Town Topics — Princeton's Weekly Community Newspaper Since 1946.
Vol. LXIV, No. 25
 
Wednesday, June 23, 2010
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Board of Education Ends School Year With Thanks, Farewells, New Programs

Ellen Gilbert

“June is a very busy time of the year,” observed President Rebecca Cox as she opened last week’s Board of Education meeting. She cited the administration and grading of exams, graduation, and the “bittersweet” departure of “so many colleagues.” Personnel Committee Chair Walter Bliss named and paid tribute to retiring faculty, who were also scheduled to be fêted at a June 22 event in Princeton High School’s (PHS) performance space.

“We’re sending 320 PHS graduates off into the world very, very well-prepared,” said Superintendent Judy Wilson, speaking of Wednesday’s graduation. Ms. Wilson noted that some of these students had entered the system’s pre-school program as early as age three.

Ms. Wilson thanked supporters of the “101:” foundation, a non-profit volunteer organization dedicated to “seeing PHS graduates attend the college of their choice.” Since 1970 the 101: fund has provided more than $1 million in aid to PHS seniors, based solely on need. “They make hopes and dreams come true,” said Ms. Wilson.

Another non-profit supporter, the Princeton Education Foundation (PEF), was also thanked by Ms. Wilson for “belief and support that go beyond what we’re able to do with our regular budget.” Two projects that will benefit from a recent $30,000 PEF gift include a $10,000 TV broadcast studio at John Witherspoon Middle School (JW), and $20,000 to support an after-school music program that would have otherwise ended as a result of recent budget cuts.

Approved agenda items at the meeting included the transfer of current year surplus money to reserves, and transportation bids, based on a zero rate increase, to the Dapper and Rick Bus companies.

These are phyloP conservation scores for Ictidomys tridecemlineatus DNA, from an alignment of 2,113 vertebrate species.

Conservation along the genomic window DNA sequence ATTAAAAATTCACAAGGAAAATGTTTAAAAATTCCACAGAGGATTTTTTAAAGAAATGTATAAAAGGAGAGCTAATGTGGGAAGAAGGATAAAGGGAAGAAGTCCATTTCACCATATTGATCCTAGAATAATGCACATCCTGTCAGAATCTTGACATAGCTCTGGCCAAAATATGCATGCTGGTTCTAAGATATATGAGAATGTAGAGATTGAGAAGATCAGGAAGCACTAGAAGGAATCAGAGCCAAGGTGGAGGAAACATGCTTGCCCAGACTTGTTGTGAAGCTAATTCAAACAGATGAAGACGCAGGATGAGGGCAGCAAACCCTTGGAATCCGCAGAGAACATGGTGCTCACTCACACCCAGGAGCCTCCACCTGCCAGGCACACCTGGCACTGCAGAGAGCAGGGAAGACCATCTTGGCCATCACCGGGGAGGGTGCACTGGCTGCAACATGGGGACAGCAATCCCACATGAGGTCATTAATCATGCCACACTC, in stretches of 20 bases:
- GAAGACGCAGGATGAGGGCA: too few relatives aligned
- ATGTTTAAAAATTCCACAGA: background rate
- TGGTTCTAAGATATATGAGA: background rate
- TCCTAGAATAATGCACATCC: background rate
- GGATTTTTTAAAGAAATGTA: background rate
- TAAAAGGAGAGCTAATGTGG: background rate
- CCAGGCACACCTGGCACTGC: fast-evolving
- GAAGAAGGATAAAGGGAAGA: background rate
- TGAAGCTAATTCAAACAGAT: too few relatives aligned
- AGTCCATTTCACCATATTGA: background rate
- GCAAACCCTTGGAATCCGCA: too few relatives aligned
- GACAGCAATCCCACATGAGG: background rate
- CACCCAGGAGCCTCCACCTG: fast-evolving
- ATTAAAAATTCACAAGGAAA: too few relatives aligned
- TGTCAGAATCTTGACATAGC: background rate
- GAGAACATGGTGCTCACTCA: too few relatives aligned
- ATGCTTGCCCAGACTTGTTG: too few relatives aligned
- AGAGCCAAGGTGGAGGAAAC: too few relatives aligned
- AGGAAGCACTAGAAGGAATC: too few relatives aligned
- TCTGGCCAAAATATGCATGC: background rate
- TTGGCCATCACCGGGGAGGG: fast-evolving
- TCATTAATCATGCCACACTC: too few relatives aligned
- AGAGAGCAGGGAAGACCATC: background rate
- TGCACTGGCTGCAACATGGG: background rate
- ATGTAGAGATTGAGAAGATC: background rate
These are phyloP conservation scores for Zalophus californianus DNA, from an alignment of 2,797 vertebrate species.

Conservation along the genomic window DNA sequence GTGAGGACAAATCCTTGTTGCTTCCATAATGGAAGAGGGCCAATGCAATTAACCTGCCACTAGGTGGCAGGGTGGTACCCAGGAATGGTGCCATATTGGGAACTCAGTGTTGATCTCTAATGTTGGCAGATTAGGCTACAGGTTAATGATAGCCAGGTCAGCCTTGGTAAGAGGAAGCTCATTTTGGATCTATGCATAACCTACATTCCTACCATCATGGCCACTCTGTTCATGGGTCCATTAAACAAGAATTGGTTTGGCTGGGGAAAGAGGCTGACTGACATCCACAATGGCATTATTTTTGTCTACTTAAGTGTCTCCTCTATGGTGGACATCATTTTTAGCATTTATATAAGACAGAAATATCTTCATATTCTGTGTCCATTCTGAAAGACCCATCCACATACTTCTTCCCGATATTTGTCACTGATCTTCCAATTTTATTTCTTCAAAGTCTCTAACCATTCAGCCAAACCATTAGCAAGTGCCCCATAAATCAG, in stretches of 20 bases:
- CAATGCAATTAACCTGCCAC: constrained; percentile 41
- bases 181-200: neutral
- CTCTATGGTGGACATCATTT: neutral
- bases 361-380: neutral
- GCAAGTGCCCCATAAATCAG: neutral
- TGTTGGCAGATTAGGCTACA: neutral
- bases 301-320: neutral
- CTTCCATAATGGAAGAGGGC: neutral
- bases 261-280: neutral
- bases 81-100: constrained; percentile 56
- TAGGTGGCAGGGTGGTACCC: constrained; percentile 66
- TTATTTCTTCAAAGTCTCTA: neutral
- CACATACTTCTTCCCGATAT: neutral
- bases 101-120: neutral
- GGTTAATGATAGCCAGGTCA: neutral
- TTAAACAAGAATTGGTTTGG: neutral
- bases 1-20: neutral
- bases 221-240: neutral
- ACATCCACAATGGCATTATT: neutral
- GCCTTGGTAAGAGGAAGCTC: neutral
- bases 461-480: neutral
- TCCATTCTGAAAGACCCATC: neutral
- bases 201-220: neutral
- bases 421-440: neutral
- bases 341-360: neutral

A $9,500 fee for KSS Architects, “for space efficiency and rehabilitation work at the Valley Road Site,” was also approved. Facilities Chair Dorothy Bedford described the projects as heating, ventilating, and remodeling to create a “professional learning space that can be shared with other school districts.”

Ms. Wilson noted that money supporting capital projects is distinct from capital reserve, or “classroom dollars,” and that “even in times of fiscal crunch we need to make sure that buildings continue to be kept up. It’s always less than is needed, but it’s nevertheless important.”

The Board also authorized the establishment of a new preschool disabilities program at Littlebrook Elementary School; a new autism program at PHS; and a new behavioral disabilities program at PHS, all effective September, 2010. In each instance ARRA-IDEIA funds (American Recovery and Reinvestment Act/Individuals with Disabilities Education Act) will be used to finance program start-up costs.

“When will this period of uncertainty and keeping students in the dark end?” asked JW teacher Justin Matthews, referring to the selection of a new principal for the school. Mr. Matthews’s expression of support for the candidacy of JW’s current Assistant Principal, Lynn Harkness, drew applause from other teachers in the audience.

Ms. Cox noted that although the board was not permitted by law to comment on personnel actions, these and similar comments were being “taken to heart. “We’re not being mean.”

“It may seem like molasses in January,” added Ms. Wilson, “but we’re actually moving quickly.”

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